Skip to main content

Can I get unemployment if my green card is expired

Salinas, CA |
Filed under: Immigration Green cards

My card is expiried and I just got fired is there something I can do

Attorney Answers 3

Posted

Yes.
A green card itself is not your lawful permanent US residence status, but merely the proof for it. It's not because you let your GC expire that you lose your LPR status. Apply for the extension of your GC on Form I-90.

Behar Intl. Counsel 619.234.5962 Kindly be advised that the answer above is only general in nature cannot be construed as legal advice, given that not enough facts are known. It is your responsibility to retain a lawyer to analyze the facts specific to your particular situation in order to give you specific advice. Specific answers will require cognizance of all pertinent facts about your case. Any answers offered on Avvo are of a general nature only, and are not meant to create an attorney-client relationship.

Mark as helpful

4 lawyers agree

Posted

Yes. Although your green card is expired, you are still a lawful permanent resident.

Please click the link at the very bottom for additional information.

---------
Carl Shusterman, Esq.
Former INS Trial Attorney (1976-82)
Board Certified Immigration Attorney (1986 - Present)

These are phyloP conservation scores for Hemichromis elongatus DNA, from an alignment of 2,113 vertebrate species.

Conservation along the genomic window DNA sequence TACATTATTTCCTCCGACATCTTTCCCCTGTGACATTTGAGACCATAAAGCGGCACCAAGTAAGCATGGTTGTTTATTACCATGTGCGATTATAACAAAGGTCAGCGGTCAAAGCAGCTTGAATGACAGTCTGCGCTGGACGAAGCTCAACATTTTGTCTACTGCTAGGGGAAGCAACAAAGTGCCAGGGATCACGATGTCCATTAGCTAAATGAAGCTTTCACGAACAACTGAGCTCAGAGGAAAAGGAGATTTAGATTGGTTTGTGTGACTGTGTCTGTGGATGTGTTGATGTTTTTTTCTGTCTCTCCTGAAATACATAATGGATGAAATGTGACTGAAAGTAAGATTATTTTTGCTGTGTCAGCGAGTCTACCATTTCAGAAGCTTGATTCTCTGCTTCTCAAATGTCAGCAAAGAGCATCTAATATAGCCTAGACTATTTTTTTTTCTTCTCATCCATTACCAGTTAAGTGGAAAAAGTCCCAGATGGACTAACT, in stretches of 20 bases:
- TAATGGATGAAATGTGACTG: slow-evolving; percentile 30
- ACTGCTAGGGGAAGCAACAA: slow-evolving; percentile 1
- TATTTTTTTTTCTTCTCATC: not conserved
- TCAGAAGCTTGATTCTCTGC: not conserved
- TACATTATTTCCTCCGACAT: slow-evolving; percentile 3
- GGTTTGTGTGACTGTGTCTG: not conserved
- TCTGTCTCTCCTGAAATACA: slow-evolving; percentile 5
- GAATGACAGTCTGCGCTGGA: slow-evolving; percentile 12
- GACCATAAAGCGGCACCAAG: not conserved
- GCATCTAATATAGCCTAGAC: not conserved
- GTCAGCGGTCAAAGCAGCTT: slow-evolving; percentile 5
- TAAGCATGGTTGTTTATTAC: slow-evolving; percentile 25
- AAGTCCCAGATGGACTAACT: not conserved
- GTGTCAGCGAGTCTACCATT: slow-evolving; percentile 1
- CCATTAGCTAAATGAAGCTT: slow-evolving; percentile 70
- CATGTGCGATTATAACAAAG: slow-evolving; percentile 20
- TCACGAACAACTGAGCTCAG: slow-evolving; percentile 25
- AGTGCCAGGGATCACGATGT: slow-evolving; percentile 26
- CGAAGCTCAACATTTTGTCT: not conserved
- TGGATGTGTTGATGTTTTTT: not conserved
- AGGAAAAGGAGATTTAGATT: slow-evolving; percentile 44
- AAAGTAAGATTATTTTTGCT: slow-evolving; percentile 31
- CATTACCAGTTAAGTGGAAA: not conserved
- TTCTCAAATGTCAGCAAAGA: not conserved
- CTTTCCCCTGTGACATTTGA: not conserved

Schedule a Legal Consultation - Telephonic, Skype or In-Person
https://shusterman.com/intake-secure.html
600 Wilshire Blvd., Suite 1550
Los Angeles, CA 90017
(213) 394-4554 x0
Web: www.shusterman.com (English)
www.inmigracion-abogado.com (Spanish)

(213) 394-4554 x0 Mr. Shusterman is a former INS Trial Attorney (1976-82) with over 35 years of immigration experience. His response to your question is general in nature, as not all the facts are known to him. You should retain an attorney experienced in immigration law to review all the facts in your case in order to receive advice specific to your case. Mr. Shusterman's statement above does not create an attorney/client relationship.

Mark as helpful

14 lawyers agree

Posted

You should consider talking with an immigration attorney. If you otherwise qualify, you may want to apply directly for citizenship. I also added employment/labor law as a classification so you might get a better, more direct answer.

Mark as helpful

2 lawyers agree

Immigration topics

Top tips from attorneys

What others are asking

Can't find what you're looking for?

Post a free question on our public forum.

Ask a Question

- or -

Search for lawyers by reviews and ratings.

Find a Lawyer

Browse all legal topics